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25 September, 2012

Dissent as high crime

BRP Bhaskar
More than 7,000 people living in villages around the site of the Koodankulam nuclear plant in Tamil Nadu are facing charges of sedition, an offence for which the Indian Penal Code prescribes a punishment of up to life imprisonment. Their crime: they are asking the government not to commission the nuclear plant as they fear it will endanger their lives and livelihood.

Under Section 124A of the IPC, whoever, by words, spoken or written, or by signs or visible representation, or otherwise, brings or attempts to bring into hatred or contempt, or excites or attempts to excite disaffection towards the government, is guilty of sedition.

Continued use of this legal provision, enacted by the British regime in 1870, by governments to deal with dissent is a stark reminder that the colonial character of the state apparatus remains intact more than six decades after the country gained freedom and proclaimed itself a democratic republic.

The loose wording of the section allows the authorities to cast the net wide. The British, however, used it with circumspection. They targeted the leaders of the freedom movement and not the ordinary people. They never slapped sedition charge against several thousand people at the same time, as the Tamil Nadu police has done.

The British tried Bal Gangadhar Tilak, who had declared self-rule was the people’s birthright, for sedition and jailed him twice, in 1897 and 1909, and Mahatma Gandhi once, in 1922. Both the leaders were prosecuted for articles they had written in their publications.

In one of the impugned articles Gandhi had said, “The sepoy has been used more often as a hired assassin than as a soldier defending the liberty or the honour of the weak and the helpless.” In another, he had written: “We are challenging the might of this government because we consider its activity to be wholly evil. We want to overthrow the government.” When the charges were read out in court, he admitted guilt.

When a member of parliament questioned the continuance of the sedition law in 1951, a year after the Constitution was promulgated, prime minister Jawaharlal Nehru said, “The sooner we get rid of it the better.” However, neither he nor his successors removed the obnoxious provision from the law, and the state governments have invoked it time and again against critics.

The Supreme Court, while upholding the constitutional validity of the IPC section on sedition, ruled that it can be applied only to “acts involving intention or tendency to create disorder or disturbance of law and order, or incitement to violence.” However, governments continue to invoke it even against those involved in peaceful movements against government policies.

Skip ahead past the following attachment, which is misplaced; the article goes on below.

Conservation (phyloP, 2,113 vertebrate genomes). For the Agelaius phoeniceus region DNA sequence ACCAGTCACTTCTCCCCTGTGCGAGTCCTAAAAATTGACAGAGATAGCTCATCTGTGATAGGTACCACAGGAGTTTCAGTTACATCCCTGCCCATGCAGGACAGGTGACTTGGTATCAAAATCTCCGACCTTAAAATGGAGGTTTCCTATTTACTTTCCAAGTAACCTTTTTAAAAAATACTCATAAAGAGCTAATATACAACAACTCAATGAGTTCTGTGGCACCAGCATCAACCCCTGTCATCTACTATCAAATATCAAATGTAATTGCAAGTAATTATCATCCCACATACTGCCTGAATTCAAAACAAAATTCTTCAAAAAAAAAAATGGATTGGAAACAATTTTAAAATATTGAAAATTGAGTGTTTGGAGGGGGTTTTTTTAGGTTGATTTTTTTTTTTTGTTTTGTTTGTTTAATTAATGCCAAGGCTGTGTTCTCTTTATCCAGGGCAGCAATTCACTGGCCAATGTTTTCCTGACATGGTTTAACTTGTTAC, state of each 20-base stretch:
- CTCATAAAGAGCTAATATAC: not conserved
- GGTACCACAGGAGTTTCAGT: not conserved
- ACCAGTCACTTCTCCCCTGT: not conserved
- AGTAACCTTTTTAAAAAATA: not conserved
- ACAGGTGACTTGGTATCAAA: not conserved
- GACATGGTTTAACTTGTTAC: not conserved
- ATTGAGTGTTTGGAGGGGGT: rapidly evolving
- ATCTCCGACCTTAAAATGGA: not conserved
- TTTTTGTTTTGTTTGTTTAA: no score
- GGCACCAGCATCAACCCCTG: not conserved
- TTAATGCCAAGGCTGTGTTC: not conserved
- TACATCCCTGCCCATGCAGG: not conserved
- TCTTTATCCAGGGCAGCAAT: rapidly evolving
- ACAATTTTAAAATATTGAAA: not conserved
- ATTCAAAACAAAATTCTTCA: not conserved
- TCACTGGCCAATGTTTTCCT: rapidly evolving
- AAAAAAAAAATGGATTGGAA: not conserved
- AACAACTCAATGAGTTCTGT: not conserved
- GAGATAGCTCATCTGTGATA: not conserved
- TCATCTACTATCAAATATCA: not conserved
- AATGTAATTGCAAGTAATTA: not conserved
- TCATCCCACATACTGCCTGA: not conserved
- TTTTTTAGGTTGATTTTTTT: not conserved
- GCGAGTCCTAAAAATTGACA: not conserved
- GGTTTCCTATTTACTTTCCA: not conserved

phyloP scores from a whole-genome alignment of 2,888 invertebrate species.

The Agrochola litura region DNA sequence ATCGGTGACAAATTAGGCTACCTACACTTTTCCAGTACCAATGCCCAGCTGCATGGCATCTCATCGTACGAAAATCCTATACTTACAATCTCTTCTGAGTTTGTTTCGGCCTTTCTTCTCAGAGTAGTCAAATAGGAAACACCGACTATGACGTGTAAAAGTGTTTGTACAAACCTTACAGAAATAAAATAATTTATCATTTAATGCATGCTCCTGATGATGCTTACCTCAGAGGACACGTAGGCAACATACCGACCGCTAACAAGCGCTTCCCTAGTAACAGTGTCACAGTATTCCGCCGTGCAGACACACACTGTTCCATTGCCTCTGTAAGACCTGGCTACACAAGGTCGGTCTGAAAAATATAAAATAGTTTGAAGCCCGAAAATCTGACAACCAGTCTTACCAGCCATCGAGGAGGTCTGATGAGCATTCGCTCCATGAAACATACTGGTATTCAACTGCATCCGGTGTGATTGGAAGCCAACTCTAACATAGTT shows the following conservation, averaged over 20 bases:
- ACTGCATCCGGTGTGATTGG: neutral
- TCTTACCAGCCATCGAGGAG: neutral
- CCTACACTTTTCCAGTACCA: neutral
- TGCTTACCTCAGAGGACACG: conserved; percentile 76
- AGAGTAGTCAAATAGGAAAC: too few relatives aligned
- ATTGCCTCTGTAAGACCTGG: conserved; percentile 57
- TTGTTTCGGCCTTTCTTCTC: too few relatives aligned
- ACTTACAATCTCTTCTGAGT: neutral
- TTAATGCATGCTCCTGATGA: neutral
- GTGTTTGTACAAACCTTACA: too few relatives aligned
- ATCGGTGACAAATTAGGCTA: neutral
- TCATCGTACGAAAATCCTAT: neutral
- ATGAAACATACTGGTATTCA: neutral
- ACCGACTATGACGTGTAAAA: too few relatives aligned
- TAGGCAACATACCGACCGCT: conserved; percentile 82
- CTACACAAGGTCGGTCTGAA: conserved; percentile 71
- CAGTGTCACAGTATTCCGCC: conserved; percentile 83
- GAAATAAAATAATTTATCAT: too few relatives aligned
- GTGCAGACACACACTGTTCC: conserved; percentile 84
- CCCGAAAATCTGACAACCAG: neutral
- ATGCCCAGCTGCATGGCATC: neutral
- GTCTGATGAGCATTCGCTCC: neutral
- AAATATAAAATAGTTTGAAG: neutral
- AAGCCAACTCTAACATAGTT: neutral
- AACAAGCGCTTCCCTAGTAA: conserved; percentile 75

Those against whom it has been wielded include Binayak Sen, noted paediatric surgeon working among the tribes of Chhattisgarh; Arundhati Roy, Booker Prize winning writer; Ajay Sahu, leader of the movement against the POSCO steel project in Odisha and SP Udayakumar, leader of the anti-nuclear campaign at Koodankulam. Sen has been charged with helping Naxalite rebels. Roy is being prosecuted for questioning the government’s Kashmir policy.

The conviction rate in sedition cases is only about five per cent. However, governments continue to invoke it recklessly as the courts, considering the seriousness of the charge, often deny the accused bail.

Four years ago the Gujarat police registered five sedition cases against the Times of India after it reported that Home Minister Amit Shah had rewarded Police Commissioner OP Mathur for scuttling a fake encounter investigation. The high court threw out the cases. Both Shah and Mathur are now facing criminal charges.

Binayak Sen’s case became a cause célèbre after more than 20 Nobel laureates signed a petition against his prolonged incarceration. The Supreme Court then granted him bail, reversing its earlier stand.

The sedition charge against Aseem Trivedi, a cartoonist who caricatured national institutions, recently provoked a national debate on this legal provision. Recognising the popular mood, the government decided to drop the charge of sedition against him. The use of the law against entire villages in Tamil Nadu figured only marginally in the debate.

Britain repealed its sedition law two years ago. The Indian political class is not willing to give up the anachronistic legacy of British rule embedded in the IPC because it is yet to develop the sensibility needed to accept dissent as an essential part of democratic practice. -- Gulf Today, Sharjah, September 25, 2012.

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